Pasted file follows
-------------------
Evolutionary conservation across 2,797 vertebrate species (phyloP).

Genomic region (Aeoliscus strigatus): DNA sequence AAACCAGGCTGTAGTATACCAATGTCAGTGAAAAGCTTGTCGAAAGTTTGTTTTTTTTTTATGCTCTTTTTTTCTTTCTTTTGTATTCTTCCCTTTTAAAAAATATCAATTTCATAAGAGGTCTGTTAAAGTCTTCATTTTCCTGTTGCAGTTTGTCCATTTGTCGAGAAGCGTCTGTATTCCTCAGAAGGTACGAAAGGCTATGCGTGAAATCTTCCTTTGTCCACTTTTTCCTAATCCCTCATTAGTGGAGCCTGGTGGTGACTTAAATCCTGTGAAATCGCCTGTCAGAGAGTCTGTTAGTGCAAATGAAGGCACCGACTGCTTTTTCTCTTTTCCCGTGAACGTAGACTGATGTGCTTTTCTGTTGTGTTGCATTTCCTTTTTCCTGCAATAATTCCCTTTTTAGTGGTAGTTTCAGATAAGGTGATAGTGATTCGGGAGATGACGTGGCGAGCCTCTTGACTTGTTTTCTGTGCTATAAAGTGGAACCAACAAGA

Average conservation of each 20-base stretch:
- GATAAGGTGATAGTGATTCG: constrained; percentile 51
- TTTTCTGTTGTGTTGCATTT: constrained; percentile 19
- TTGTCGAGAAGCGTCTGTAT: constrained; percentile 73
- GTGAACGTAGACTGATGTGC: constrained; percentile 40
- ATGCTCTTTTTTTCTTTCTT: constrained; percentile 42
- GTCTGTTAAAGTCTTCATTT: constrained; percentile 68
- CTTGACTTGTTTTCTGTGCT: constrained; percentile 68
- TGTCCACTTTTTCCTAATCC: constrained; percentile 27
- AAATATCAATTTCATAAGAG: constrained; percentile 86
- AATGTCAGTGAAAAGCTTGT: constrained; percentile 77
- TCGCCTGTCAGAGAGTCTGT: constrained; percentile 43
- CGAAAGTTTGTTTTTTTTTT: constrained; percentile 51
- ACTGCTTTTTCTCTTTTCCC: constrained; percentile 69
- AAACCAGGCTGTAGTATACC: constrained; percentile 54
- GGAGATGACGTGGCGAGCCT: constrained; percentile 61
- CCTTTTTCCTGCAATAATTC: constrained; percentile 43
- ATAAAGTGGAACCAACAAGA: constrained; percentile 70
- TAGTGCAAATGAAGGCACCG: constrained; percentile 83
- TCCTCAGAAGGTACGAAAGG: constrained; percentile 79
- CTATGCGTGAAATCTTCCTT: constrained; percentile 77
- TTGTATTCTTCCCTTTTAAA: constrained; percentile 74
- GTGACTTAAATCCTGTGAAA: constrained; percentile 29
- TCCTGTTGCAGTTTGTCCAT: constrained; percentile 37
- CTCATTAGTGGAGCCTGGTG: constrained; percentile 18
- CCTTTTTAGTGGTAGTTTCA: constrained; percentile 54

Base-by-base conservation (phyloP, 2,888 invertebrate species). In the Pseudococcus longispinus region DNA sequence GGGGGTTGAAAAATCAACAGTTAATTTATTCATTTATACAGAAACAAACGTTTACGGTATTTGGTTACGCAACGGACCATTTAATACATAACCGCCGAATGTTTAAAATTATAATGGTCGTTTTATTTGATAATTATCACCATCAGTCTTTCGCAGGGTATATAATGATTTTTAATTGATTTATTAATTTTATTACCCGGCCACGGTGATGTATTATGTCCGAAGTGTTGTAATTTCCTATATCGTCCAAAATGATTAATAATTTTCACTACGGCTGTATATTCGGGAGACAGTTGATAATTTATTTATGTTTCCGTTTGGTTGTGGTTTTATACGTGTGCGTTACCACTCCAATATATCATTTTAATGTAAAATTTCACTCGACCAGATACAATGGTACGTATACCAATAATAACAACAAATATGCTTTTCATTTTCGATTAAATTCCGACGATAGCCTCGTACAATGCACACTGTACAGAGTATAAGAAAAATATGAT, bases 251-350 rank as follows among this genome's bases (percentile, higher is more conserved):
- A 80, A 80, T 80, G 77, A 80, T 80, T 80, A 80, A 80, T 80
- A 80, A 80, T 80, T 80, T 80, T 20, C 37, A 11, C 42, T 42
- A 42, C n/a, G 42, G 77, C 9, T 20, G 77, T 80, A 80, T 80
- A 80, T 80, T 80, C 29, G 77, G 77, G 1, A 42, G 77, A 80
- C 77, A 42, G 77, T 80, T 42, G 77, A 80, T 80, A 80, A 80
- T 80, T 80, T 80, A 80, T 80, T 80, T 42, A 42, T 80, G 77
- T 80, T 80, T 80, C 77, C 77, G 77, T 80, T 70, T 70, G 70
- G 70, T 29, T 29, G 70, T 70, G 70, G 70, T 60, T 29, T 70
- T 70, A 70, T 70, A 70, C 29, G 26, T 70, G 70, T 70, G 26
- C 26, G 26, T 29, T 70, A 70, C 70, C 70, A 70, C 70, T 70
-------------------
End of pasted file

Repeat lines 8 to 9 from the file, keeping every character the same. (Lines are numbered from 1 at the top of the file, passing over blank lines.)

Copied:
- ATGCTCTTTTTTTCTTTCTT: constrained; percentile 42
- GTCTGTTAAAGTCTTCATTT: constrained; percentile 68